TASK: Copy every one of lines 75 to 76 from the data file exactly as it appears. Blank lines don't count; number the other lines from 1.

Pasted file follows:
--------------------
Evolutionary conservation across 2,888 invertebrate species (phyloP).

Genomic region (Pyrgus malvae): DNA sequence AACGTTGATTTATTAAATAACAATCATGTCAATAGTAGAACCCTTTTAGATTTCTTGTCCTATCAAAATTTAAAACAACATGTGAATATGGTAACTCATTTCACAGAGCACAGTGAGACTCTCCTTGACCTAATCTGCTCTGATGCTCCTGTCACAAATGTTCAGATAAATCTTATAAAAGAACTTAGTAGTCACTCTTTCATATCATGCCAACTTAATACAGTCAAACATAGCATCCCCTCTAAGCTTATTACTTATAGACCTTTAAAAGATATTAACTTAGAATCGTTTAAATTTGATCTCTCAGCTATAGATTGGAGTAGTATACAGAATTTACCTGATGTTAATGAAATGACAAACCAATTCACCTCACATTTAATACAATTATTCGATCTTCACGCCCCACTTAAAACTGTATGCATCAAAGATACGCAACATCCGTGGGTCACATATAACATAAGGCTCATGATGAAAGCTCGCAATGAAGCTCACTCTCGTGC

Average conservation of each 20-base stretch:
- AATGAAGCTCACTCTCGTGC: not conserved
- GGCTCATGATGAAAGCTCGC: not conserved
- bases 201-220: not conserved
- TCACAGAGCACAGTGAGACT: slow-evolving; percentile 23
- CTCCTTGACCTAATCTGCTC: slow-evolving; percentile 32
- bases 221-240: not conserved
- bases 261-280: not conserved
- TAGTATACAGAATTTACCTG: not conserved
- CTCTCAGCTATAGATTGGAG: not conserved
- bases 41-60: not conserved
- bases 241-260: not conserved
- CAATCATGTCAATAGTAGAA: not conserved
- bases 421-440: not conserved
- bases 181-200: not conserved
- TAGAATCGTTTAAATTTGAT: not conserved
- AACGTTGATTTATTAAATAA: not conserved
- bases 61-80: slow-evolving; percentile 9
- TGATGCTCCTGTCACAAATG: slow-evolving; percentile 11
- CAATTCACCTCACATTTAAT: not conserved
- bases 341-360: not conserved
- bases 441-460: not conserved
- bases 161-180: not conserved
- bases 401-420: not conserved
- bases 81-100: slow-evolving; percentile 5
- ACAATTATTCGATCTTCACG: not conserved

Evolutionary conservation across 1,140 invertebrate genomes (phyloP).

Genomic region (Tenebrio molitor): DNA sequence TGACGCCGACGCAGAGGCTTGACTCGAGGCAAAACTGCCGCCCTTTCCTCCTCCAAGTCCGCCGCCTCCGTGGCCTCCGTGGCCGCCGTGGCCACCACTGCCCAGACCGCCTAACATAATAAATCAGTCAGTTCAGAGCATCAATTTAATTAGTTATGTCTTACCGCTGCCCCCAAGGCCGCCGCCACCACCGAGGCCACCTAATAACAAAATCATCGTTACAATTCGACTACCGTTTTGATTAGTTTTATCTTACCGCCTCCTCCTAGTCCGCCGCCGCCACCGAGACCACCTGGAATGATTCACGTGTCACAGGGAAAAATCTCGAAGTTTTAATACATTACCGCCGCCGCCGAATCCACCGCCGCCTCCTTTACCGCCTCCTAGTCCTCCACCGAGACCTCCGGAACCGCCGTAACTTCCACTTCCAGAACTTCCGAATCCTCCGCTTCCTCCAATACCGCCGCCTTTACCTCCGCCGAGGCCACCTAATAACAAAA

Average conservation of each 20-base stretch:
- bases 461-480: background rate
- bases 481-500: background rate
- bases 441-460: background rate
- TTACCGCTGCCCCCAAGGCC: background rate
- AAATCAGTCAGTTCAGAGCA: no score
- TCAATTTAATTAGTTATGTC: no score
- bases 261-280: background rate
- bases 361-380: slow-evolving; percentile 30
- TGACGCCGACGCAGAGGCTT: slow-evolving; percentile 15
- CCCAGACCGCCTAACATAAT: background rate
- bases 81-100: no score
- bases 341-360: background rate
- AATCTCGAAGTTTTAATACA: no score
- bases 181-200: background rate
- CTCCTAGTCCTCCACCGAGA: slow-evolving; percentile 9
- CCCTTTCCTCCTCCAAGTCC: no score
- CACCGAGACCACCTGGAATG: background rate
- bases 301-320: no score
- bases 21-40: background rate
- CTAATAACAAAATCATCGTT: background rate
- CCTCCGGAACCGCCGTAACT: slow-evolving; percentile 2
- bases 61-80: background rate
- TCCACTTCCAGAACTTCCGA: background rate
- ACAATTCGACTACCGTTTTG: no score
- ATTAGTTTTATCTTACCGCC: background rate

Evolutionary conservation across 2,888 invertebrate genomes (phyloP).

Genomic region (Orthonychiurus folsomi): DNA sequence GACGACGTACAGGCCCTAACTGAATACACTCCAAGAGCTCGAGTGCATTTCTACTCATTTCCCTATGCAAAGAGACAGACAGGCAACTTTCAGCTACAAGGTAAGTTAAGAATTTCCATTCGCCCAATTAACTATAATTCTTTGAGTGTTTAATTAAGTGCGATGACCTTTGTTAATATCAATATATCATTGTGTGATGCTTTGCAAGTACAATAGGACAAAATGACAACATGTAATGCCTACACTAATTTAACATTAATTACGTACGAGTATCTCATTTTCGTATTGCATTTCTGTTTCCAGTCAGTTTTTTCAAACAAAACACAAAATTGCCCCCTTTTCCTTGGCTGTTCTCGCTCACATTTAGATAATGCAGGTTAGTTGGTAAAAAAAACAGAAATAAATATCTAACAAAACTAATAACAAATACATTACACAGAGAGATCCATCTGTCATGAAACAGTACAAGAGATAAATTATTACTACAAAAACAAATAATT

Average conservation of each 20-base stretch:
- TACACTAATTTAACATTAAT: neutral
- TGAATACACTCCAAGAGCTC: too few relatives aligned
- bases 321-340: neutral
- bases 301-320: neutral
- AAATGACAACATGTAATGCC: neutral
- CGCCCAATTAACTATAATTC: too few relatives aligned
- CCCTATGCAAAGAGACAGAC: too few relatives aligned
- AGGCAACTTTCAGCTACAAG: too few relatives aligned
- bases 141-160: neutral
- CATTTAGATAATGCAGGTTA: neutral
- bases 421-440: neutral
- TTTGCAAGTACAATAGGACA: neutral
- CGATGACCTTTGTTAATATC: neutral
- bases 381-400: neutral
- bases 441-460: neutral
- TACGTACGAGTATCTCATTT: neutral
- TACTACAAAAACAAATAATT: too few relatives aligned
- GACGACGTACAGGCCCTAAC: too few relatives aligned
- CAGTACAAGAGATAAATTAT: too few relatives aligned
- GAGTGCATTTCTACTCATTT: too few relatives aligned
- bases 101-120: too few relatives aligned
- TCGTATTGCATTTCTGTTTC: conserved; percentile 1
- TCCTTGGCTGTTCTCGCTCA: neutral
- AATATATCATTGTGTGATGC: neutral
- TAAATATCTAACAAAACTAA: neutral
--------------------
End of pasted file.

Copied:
- TACGTACGAGTATCTCATTT: neutral
- TACTACAAAAACAAATAATT: too few relatives aligned